It’s hard to image that it’s already been a decade since Jack Black stormed into our hearts and that classroom in Richard Linklater’s School of Rock as Dewey Finn, a wannabe rock star who steals a substitute teaching gig meant for his roommate when he gets booted from his band and threatened with eviction in the same day. And though he may not have known a single damn thing about teaching “the boring subjects,” he certainly knew a thing or two about the important things in life: rock music and sticking it to anyone who thinks they’re better than you.
Though ten years have passed, and those children are all about 20 years old now, the best songs and moments from the film still hold up as strong as ever. For those about to rock, we salute you.
You’re Not Hardcore Unless You Live Hardcore
Dewey Finn’s first example to his students of how much he rocks is one of his greatest songs in the flick. “The Legend of the Rent,” a powerful, passionate ballad that he wrote after getting kicked out of his band and told by his roommate’s girlfriend that he needs to move out if he can’t come up with rent money (the whole reason he’s stuck substitute teaching in the first place), teaches the kids a valuable lesson they’re going to remember their entire lives: you’re not hardcore unless you live hardcore.
While also being a great acappella performance out of Jack Black, who really has a killer voice when it comes down to it, the song seems like it wouldn’t be terribly out of place on a Tenacious D album either. It’s unsurprising that Black wrote this and most of the original songs in the film.
It may be a testament to the brilliance of this monologue how majorly depressing it becomes watching Dewey talk about how The Man is going to crush your dreams ten years later. These poor ten year-olds just want to have a normal school day, and Jack Black comes crashing into their lives to tell them about how the government is going to make sure they’re miserable one day. Oh, and that Shamu is definitely miserable in her tank at Sea World.
The thing is, a lot of what Dewey’s yelling is true, even if he’s being a tad dramatic (and probably should wait a few years before unleashing on schoolchildren). Once The Man ruins rock n’ roll, what do you have left?
You’re Tacky and I Hate You
Since the kids have now absorbed their lesson about The Man, Dewey wants them to channel it into their music and get angry. For today’s “lesson,” he becomes The Man and asks them to hurl their best insults at him to express their deepest anger. Being kids, their insults are weird, wonderful and varied. And a little personal.
Get Off Your Ath, Let’s Do Some Math
Here we reach the point in the film where Dewey’s elaborate scheme starts to crumble around the edges just the tiniest of bits. How this isn’t where it all comes crashing down is still beyond me, but maybe Principal Mullins was having a rough day. Forced to actually teach his class “the boring subjects” for the first time, under the supervision of an authority figure, Dewey resorts to half-assing a math lesson through a warbled song. Great save from the little girl who responds in perfect key when he gets the answer wrong. Way to be a team player.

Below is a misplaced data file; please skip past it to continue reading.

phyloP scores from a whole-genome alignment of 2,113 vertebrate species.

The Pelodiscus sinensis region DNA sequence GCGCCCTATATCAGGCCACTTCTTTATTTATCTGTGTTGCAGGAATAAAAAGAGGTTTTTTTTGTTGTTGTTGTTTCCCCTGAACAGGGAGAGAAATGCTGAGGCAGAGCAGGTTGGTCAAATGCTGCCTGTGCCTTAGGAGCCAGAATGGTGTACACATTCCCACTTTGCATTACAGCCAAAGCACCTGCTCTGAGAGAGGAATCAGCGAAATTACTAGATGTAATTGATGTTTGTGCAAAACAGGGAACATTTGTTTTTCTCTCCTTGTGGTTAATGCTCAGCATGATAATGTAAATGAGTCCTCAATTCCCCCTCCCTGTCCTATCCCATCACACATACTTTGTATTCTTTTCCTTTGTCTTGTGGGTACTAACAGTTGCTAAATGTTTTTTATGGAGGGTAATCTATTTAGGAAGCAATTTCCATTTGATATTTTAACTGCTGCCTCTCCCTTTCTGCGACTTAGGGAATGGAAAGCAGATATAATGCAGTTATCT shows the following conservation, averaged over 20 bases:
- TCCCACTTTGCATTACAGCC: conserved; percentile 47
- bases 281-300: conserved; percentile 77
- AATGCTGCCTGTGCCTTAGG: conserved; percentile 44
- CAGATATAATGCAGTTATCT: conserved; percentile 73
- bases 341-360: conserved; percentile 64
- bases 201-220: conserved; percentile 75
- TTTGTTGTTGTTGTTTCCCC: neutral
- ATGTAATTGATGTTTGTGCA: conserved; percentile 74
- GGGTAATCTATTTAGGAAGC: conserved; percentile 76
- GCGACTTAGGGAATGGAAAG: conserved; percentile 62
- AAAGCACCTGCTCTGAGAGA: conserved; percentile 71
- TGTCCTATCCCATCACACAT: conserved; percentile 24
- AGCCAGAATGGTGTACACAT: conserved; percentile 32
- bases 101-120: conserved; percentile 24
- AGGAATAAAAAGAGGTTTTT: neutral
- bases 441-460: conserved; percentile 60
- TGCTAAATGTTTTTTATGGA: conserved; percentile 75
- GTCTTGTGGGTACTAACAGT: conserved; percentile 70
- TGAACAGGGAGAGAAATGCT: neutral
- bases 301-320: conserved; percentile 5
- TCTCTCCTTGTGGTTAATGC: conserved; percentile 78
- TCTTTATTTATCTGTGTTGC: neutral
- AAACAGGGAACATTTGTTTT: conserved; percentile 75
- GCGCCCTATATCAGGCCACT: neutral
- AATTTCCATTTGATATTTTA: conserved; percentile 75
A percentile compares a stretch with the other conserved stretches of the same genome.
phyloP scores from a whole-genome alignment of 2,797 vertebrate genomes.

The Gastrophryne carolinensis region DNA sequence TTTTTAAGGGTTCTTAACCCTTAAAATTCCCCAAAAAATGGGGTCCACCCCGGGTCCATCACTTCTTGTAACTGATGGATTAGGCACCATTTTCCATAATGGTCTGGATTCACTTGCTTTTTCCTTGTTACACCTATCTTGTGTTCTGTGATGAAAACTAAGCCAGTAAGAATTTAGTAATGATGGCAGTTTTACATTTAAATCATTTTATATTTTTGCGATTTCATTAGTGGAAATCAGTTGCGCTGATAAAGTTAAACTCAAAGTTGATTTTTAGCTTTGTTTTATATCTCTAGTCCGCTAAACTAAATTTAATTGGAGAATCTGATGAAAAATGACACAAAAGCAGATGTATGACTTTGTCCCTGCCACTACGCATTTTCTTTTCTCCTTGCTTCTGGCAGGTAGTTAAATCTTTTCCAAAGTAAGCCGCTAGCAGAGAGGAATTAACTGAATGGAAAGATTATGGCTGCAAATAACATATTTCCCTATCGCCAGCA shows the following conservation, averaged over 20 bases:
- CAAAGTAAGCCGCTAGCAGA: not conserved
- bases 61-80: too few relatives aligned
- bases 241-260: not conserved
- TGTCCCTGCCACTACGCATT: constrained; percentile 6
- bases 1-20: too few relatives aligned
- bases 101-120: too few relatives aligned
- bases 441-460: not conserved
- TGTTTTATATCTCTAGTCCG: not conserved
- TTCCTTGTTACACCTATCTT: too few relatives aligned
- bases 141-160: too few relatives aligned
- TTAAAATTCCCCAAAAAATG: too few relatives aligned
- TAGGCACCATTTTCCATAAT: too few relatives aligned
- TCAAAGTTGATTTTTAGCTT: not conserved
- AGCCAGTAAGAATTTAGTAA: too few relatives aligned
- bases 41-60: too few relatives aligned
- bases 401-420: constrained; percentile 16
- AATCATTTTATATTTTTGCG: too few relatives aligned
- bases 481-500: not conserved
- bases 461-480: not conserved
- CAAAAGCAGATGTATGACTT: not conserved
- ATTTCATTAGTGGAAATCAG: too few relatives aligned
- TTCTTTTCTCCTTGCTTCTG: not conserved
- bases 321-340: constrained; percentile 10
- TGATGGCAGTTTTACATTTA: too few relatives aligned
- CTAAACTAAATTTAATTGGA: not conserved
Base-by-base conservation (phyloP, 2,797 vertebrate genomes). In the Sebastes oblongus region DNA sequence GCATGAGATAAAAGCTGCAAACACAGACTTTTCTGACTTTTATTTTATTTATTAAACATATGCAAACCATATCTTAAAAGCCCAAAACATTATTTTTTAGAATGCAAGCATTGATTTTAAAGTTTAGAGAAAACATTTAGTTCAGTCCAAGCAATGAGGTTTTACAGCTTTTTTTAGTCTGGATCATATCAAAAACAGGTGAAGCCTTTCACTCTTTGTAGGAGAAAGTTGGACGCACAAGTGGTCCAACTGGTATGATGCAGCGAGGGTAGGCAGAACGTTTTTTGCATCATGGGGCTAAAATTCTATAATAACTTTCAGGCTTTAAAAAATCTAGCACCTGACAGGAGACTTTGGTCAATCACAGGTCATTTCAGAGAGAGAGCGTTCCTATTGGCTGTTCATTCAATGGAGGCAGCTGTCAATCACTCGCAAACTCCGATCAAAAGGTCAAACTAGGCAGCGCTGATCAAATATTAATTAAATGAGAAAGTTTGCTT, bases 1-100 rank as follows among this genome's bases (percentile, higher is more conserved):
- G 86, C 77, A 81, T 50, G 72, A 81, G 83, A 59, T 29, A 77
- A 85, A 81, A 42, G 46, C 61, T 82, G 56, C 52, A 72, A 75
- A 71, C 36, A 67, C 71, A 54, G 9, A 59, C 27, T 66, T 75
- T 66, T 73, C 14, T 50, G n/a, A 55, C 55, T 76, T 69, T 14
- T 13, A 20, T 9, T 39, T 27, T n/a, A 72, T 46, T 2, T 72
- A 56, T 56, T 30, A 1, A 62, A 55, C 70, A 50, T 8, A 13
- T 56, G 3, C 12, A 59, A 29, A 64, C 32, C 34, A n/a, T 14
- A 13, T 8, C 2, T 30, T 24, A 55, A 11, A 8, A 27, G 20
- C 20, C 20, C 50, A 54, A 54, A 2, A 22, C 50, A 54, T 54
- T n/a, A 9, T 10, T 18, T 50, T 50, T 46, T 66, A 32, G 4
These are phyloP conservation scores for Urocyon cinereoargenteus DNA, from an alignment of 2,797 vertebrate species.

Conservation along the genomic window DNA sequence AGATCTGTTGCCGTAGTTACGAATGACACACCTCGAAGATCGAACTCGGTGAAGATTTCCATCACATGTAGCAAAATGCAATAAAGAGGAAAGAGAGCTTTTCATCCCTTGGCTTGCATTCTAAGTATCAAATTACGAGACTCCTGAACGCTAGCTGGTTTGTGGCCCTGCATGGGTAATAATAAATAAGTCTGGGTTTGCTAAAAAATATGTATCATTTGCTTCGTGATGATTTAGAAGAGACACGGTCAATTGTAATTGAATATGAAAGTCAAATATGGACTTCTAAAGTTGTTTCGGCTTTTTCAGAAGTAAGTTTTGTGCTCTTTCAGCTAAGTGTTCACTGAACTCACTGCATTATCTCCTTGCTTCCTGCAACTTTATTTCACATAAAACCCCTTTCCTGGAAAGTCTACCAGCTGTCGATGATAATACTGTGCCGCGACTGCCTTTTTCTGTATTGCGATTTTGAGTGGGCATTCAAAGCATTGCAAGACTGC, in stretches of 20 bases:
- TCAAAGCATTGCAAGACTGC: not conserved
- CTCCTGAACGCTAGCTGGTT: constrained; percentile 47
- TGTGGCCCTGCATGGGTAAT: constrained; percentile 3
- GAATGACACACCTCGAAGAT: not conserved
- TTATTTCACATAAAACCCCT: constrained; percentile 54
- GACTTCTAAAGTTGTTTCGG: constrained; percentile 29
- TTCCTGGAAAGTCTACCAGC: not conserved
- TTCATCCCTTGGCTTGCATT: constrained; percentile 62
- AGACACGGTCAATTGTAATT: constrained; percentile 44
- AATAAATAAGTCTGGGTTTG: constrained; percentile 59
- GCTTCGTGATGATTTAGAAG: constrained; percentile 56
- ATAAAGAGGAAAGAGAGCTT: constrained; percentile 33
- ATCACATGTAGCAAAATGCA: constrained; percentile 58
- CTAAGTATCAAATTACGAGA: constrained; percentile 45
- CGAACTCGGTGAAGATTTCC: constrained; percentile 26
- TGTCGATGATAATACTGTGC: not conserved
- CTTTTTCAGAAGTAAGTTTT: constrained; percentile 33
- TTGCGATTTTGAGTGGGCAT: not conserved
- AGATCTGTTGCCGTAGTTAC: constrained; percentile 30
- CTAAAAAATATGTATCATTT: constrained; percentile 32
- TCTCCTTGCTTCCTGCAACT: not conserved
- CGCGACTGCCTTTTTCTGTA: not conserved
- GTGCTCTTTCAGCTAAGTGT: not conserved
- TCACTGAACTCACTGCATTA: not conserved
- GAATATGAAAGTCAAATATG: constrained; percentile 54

Everyone Needs to Rock in Their Own Way
When Dewey needs to get permission to take the kids off school property and get them to the battle of the bands, he needs to figure out a way to butter up high-strung Principal Mullins as soon as possible. Sadly, all it takes is a little human interaction and some Stevie Nicks on the jukebox. Also, that single sip of beer to get her plastered definitely helps. While it seems like Dewey’s just trying to swindle her (he is), you have to admit that his methods are pretty genius. He’s realized that all people, no matter how they act or appear, can be persuaded by the power of rock – it just has to be their type of rock. Of course Principal Mullins loves Stevie Nicks.
The Immigrant Song
After scoring their gig at the battle of the bands, Dewey emits a celebratory battle cry to the tune of Led Zeppelin’s “The Immigrant Song” as the kids rock out in the back of his van. It’s a memorable scene not only because of their epic jam session, but because Led Zeppelin is notoriously stingy when it comes to allowing their music to be used it films. So how did pop up in School of Rock, of all things?
In a video that can be seen on the DVD (and below – it ends with the van scene from the movie), Linklater had Jack Black film himself begging the band to use the song after they filmed the final battle of the bands scene. There he is in all his Angus Young glory, standing on stage before a sea of extras, trying his hardest to get Robert Plant to sign off on letting a few seconds of “The Immigrant Song” play in his movie while he sings like a maniac over it. Can you imagine Plant receiving this tape and watching it? Do you think he knew who Jack Black was before this? He sure does now.
Battle of the Bands
Of course, this list could not be complete without the final performance from The School of Rock. How can you not be happy watching this performance? The kids have all become masters of their instruments, Dewey finally achieves his dreams of becoming a rock god and everyone gains the confidence to get out on stage and face their demanding parents. That’s how you stick it to The Man – you follow your dreams anyway (that was the moral of this movie, right?). It doesn’t hurt that their opponent in the battle was the band that kicked Dewey out at the beginning of the film, either. Most importantly, he gets to crowdsurf and make it all the way back to the stage without getting dropped. Life is good.
What is your favorite scene from School of Rock?